Things to Do in Fort Wayne and Beyond

Stage Coach


Ryan Smith

Whatzup Features Writer

Published July 12, 2012

Heads Up! This article is 10 years old.

Stagecoach play an amalgam of 60s and 70s  rock covers with a little bit of country thrown in for good measure. Originally formed in Bluffton in the early 80s by Dick Sark and Carl Pace, the band initially disbanded in 2002. They were reformed about a year ago, however, by guitarist Gordy Beemer, formerly of Midwest Union, upon the request of a friend.  Over the years the band has seen many lineup changes; the current lineup consists of Beemer along with keyboardist Carl Aldrich, bass player Denny Harris and drummer Mark Turner. All of the members are in their 60s except for Turner (“the young punk” of the band, as Beemer calls him) who is in his 50s. While writing and recording original, or pre-existing, material may be on the horizon, they currently play strictly cover songs.

A year ago, Beemer had barely picked up his guitar for the previous decade, and he had no inkling that he would soon be forming the band. The call came unexpectedly, he reports, over a conversation with a friend who is also a local bar owner.

“She asked if I still played, and I said ‘I haven’t played in about 10 years,’ and she said ‘Too bad, I’ve got a job I can’t book,’” Beemer says. “I said ‘How much time do I have?’ [laughs] She said ‘Six weeks.’ I said, ‘Book it, I’ll play it.’ That’s how the band started.”

The lineup he put together for their first gig back together at the Hamilton House in Hamilton did not remain intact, however, as the band members were not expecting to be as in-demand as they turned out to be. As a result, Beemer was forced to seek out musicians interested in playing more steadily. Since that time, Stagecoach’s lineup has solidified and the band has played a steady string of dates.

In spite of his own 10 years of inactivity before he put Stagecoach back together, Beemer reports that the band members didn’t have much of a problem getting together enough material to put on a show.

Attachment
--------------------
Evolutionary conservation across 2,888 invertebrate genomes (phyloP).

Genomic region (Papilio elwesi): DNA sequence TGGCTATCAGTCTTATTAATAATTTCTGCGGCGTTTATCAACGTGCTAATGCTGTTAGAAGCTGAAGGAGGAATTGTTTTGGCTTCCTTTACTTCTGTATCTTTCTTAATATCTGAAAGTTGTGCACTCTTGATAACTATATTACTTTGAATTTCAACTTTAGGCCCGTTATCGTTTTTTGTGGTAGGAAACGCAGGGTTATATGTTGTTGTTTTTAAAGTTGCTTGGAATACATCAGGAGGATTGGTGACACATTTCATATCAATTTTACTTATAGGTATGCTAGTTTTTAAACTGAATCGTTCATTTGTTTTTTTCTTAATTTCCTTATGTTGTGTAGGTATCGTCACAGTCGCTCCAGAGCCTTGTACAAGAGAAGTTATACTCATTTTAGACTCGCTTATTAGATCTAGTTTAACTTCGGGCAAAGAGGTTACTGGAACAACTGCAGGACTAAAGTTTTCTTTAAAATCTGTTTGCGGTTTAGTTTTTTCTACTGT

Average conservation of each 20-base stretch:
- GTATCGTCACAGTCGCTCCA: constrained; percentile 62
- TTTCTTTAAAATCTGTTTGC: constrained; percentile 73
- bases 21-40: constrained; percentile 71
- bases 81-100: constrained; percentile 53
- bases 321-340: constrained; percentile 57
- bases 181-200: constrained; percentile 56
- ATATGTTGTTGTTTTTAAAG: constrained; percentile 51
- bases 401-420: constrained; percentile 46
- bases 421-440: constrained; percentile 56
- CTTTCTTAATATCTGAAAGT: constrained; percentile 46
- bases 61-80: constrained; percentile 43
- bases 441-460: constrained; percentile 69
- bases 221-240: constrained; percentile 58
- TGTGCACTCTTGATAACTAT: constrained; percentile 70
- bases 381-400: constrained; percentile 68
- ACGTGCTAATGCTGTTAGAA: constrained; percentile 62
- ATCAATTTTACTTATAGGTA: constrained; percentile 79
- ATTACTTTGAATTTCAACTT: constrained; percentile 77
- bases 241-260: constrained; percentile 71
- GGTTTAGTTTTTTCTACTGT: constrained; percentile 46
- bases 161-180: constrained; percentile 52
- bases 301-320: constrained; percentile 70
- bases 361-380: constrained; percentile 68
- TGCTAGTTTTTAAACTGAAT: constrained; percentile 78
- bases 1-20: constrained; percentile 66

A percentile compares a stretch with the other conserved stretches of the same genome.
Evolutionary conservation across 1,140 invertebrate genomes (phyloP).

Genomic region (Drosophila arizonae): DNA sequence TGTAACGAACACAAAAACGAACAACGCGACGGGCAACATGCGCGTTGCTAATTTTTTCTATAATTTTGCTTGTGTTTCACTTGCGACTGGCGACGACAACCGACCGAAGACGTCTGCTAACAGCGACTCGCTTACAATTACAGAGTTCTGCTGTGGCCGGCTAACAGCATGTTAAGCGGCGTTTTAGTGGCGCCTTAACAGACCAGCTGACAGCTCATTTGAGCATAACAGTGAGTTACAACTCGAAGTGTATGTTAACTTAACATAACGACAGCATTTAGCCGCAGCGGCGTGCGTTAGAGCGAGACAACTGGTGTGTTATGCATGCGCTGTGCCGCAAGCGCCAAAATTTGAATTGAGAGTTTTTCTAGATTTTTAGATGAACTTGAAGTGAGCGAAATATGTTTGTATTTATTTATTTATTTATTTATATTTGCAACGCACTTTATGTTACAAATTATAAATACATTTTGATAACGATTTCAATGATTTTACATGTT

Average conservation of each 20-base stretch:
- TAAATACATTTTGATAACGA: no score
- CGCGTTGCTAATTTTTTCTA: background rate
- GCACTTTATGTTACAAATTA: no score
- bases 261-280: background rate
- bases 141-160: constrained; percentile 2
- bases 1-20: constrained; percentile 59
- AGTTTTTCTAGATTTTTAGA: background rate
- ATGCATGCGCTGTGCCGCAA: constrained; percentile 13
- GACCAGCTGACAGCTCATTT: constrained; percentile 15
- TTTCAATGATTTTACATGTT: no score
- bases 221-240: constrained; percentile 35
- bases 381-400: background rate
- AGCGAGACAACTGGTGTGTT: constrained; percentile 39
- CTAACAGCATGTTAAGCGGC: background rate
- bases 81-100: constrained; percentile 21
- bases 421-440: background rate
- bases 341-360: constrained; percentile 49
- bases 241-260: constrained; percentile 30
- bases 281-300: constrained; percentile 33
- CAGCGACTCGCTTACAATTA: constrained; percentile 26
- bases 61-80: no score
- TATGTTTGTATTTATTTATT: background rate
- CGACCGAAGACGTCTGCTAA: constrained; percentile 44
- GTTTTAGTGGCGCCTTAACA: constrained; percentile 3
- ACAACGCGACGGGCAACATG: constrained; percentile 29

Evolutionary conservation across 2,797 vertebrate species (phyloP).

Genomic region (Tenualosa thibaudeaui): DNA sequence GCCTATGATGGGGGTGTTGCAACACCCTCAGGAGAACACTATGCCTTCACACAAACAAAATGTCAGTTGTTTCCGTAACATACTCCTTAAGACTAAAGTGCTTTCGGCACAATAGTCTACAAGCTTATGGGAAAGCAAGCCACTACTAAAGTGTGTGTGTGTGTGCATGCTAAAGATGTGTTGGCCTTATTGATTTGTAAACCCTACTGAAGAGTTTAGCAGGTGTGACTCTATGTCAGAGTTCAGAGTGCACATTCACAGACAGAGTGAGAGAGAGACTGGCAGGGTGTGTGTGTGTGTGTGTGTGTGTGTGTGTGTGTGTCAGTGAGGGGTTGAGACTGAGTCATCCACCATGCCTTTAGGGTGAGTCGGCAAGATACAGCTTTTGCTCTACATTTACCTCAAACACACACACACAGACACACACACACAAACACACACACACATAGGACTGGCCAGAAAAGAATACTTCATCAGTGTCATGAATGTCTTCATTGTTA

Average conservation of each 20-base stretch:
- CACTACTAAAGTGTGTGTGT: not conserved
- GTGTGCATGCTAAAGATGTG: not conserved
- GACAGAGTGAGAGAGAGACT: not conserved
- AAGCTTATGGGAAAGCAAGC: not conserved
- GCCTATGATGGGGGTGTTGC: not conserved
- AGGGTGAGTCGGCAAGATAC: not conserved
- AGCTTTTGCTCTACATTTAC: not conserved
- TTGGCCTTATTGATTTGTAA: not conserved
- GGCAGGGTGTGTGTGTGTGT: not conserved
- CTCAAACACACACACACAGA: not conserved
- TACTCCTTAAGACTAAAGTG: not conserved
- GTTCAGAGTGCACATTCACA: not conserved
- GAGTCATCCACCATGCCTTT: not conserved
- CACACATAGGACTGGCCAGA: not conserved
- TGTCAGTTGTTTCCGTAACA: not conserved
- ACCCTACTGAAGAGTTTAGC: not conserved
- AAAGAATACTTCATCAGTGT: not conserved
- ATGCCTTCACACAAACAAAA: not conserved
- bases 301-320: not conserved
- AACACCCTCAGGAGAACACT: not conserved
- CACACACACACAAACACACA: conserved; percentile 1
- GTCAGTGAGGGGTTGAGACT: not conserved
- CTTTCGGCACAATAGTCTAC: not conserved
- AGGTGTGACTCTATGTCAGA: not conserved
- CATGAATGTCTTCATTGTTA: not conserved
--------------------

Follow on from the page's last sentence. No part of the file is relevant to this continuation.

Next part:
“Once we started practicing, it came together pretty quickly, really,” he says. “We had a four-hour show before we knew it.”

The fact that the band was able to get together, develop a rapport and establish an extensive setlist in a short period of time is a testament to the band members’ collective longevity in the music business. Each member of the band has a long history in the music industry.

Beemer started out playing cover songs in the Indianapolis area in the 60s. He moved to Fort Wayne in 1979 to join the Silver Dollar band and toured with Shondell in the 1980s. Local fans may also remember him from his former band, Midwest Union, a house band at several establishments regionally for years and also won a battle of the bands contest.

Drummer Turner (the young one) comes from a slightly different musical background. A native of Florida, his father owned a music store, and he started playing drums at the age of 11. Over the years he has played drums, keyboards, bass and has sung in numerous outfits. He moved to Michigan in 1970 and for years traveled back and forth to Nashville. As a result, his specialty lies in Top 40 country music. Turner also played with keyboardist Aldrich in the local band Dealer’s Choice.

Aldrich himself has had his share of renown, at one point registering on the Billboard charts with the song “Beeker Street” by the Olivers. During his tenure with that band he was able to tour with the Rolling Stones, as they were asked to be the Stones’ warm-up band.

As for what style of music the band might write or record, Beemer states that they will be sticking with the same style they’ve been playing for decades. The setlist varies, but can include songs from such artists as Bob Seger, George Strait, Jerry Lee Lewis and Tom Petty, with an emphasis on danceable country and rock songs.

“It’s kind of a 60s and 70s rock style; I guess you could call it that. Carl has some songs that he wrote back then that he wants to get down, and I do too,” Beemer says. “Just to have it done … that and there’s a couple of new ones I’m working on too. But recording, that’d be great. We want to get a good demo together. Right now is what we’re working on.”

For the time being, however, Stagecoach are keeping more than busy playing their extended show of cover songs. And on that note, Beemer stays humble. “We’re just a bar band as far as that goes. Right now we do have some originals we’re going to be working on later,” he says. “But right now we’re just a plain old cover band.”

And as for their musical range, they may have expanded their repertoire somewhat to accommodate the audience’s taste for country music, but the band intends to maintain the musical style they are firmly rooted in.

“We just go back to 60s and 70s rock. That’s what we started with,” Beemer says.

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